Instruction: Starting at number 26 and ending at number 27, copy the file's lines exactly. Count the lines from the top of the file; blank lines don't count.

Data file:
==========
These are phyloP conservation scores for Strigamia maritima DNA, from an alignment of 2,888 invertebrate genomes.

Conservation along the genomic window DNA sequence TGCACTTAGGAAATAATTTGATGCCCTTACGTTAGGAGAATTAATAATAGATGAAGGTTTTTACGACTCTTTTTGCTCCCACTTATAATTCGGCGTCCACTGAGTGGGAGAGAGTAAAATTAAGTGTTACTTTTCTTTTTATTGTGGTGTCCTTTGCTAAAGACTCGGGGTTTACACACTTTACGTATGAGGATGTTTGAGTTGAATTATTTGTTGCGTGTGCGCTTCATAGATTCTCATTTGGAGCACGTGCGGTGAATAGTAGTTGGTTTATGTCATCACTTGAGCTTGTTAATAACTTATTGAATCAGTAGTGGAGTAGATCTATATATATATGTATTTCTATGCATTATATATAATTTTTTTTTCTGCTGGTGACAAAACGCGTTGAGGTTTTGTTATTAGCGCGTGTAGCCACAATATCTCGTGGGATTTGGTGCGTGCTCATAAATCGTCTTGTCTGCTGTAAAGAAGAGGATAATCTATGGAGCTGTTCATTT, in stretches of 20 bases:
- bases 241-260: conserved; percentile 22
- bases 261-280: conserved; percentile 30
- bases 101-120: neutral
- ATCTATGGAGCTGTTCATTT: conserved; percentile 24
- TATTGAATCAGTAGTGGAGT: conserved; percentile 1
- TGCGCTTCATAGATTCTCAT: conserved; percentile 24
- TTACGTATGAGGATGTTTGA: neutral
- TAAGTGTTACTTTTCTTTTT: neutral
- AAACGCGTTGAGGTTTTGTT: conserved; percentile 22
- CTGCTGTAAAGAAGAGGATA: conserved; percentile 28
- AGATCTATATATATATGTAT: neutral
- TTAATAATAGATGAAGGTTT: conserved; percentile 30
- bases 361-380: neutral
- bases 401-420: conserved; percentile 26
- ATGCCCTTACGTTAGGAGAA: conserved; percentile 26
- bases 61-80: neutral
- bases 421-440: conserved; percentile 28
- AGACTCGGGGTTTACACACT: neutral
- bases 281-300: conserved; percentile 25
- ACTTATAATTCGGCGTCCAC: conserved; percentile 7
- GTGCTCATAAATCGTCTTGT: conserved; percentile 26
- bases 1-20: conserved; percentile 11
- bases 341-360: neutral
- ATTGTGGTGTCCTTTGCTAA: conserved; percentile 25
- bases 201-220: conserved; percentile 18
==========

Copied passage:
- ATTGTGGTGTCCTTTGCTAA: conserved; percentile 25
- bases 201-220: conserved; percentile 18